Hong Joo’s dream keeps her on edge and she rushes home to make sure that her mom’s alright when she doesn’t take her calls. She doesn’t have much experience driving in the snow so Yoo Bum takes the wheel and that’s how they end up in an accident where a pedestrian is killed.

Hong Joo wakes up 10 months later and her nightmare has become a reality. Her hair is long again and her aunt tells her that her mother died from something she did. Not from the accident but all the stress that came from it which led to her falling down a flight of stairs. Hong Joo doesn’t understand why she’s being blamed when she wasn’t driving and we learn that nasty Yoo Bum had framed her for it by switching their seats shortly after it happened. The prosecutor on the case is Jae Chan who from personal experience knows his ex-tutor can’t be trusted but also can’t ignore the damning evidence. At her wit’s end, Hong Joo commits suicide because she’s got nothing to live for – no mother, no love and no future.

Then Jae Chan wakes up! On Valentine’s Day. He tries to ignore the dream but it was very vivid and when things he saw in the dream start to happen, he freaks out. He meets Hong Soo at the bus stop and tells her to avoid all cars that day but she thinks he’s crazy. After running from him, she thinks back to all the times her legitimate warnings were ignored for the same reason. He tries to warn her again that evening when he runs into her and Yoo Bum on their date but it’s futile. He then waits in front of the restaurant till he sees them come out and is even more convinced that the accident is about to happen when she hands her keys over to Yoo Bum. It’s happening exactly as she described in her statement in his dream.

He has to do something so he chases after them then rams his car into theirs to stop the initial accident from occurring. Yes, one still does but no one dies, unlike the first time around.

Yoo Bum is livid! Why did he do it? Is it out of revenge for their past? Then we see that Jae Chan’s distrust stems from more than the report card scam. We learn that they’d been involved in a motorcycle accident years ago. Yoo Bum drove but tried to make Jae Chan take the fall for it. When he refused, it became his word against Jae Chan’s and it appears that he won.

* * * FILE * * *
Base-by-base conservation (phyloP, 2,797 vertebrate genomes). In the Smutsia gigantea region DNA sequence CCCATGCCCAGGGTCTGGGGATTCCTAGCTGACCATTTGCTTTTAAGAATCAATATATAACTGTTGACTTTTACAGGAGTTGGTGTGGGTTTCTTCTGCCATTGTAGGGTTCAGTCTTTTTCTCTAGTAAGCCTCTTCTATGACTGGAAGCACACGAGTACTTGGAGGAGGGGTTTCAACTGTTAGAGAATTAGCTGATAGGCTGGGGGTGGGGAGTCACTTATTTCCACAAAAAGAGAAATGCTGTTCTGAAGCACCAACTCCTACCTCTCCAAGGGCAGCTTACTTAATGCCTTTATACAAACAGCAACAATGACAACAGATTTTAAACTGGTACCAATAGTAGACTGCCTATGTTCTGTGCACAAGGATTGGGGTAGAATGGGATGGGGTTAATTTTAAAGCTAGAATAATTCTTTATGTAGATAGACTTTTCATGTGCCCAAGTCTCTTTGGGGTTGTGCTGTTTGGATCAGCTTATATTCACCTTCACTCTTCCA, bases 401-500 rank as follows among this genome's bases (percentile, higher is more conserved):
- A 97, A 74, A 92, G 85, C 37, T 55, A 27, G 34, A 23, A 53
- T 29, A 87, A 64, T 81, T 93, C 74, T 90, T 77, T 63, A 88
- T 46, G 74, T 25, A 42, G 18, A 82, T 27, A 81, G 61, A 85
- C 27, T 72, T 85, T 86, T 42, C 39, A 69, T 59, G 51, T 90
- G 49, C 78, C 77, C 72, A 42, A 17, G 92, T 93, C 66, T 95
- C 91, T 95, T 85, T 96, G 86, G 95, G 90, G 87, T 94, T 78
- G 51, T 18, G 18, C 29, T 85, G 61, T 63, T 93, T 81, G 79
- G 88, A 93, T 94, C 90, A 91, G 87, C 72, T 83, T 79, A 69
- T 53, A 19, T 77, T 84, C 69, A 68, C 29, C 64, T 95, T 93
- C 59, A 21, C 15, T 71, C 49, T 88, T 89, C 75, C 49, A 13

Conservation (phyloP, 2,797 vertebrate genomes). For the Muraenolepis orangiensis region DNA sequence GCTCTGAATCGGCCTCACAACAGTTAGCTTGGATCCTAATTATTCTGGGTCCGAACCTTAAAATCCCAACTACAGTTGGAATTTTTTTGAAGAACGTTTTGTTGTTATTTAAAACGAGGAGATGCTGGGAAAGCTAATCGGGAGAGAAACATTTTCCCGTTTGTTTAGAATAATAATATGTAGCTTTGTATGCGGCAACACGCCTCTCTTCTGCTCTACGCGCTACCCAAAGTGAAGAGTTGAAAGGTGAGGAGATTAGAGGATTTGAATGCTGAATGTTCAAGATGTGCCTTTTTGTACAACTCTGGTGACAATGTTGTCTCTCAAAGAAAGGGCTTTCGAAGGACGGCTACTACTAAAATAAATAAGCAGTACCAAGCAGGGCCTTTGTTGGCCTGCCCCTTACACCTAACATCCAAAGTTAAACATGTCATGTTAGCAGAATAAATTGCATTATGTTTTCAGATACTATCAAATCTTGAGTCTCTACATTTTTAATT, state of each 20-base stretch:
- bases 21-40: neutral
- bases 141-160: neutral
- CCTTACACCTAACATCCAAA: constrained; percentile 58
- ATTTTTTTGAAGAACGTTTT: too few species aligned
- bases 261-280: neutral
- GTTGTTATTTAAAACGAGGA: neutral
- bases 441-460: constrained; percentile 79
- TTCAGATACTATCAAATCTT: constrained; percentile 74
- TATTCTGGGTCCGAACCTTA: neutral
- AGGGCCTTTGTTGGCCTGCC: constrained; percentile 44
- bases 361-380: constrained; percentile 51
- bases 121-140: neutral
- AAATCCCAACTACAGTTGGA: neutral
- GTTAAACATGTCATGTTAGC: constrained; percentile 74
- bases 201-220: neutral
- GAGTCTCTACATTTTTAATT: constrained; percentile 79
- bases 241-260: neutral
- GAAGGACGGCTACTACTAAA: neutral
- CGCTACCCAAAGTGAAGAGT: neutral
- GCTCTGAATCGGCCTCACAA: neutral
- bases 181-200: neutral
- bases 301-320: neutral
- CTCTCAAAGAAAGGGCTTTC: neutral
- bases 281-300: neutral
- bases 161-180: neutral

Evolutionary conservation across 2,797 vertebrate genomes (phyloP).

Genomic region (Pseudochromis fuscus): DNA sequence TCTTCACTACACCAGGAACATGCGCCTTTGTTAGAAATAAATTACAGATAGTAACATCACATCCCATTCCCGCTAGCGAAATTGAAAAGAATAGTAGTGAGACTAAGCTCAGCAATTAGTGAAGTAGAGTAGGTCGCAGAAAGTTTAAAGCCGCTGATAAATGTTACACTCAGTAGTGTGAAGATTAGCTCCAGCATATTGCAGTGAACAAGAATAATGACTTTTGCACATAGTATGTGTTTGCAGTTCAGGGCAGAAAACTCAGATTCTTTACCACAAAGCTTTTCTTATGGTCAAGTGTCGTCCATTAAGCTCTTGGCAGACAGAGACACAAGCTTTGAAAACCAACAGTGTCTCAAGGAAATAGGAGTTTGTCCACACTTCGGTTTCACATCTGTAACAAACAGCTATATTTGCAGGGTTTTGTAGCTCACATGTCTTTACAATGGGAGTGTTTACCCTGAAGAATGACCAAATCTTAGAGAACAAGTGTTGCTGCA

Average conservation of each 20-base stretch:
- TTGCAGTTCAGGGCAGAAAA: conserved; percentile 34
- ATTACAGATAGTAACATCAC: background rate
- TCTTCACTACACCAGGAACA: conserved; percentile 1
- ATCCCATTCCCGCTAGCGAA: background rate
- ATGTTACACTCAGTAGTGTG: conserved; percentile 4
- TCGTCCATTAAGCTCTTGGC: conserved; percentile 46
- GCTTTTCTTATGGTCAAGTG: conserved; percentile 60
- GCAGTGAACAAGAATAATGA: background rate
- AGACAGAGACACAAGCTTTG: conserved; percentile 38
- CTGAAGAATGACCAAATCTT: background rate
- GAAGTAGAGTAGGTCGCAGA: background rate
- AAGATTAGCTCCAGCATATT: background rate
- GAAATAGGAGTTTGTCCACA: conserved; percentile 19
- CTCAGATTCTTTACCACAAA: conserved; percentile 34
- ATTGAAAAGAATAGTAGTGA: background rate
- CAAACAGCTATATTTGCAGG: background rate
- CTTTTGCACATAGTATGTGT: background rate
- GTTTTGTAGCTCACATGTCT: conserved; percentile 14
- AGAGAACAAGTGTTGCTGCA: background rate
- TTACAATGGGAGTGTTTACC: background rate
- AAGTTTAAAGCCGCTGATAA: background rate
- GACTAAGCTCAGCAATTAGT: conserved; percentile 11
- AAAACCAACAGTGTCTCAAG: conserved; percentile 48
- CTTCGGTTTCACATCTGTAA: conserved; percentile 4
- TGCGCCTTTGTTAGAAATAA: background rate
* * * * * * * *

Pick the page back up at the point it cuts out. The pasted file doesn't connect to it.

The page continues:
Jae Chan insists that he saved lives and informs him that not only did he prevent him from killing the pedestrian, he also stopped him from tampering with evidence and framing Hong Joo.

Hong Joo watches them intensely. Coupling the shocked pedestrian (who was the Good Samaritan who returned her mom’s forgotten phone – the reason she wasn’t taking her daughter’s call) with her experience with predictive dreams convinces her that Jae Chan is being honest. So she walks over and gives him a hug – like she did in her dream.

This is definitely a Valentine’s Day for the books for scumbag Yoo Bum. Not only does their date get cut short, he gets into an accident and his date walks past him to hug another man.  Dang! He might not see it my way but this is still miles preferable to what would  have otherwise happened.

Which begs the question: was it destiny? Hong Joo dreamed of waking up to find her mother dead  but also dreamed of hugging Jae Chan – a scenario that keeps her mother alive – so does that mean that Jae Chan was always destined to save her? Because both of her dreams came true but in different time lines. Does this make any sense?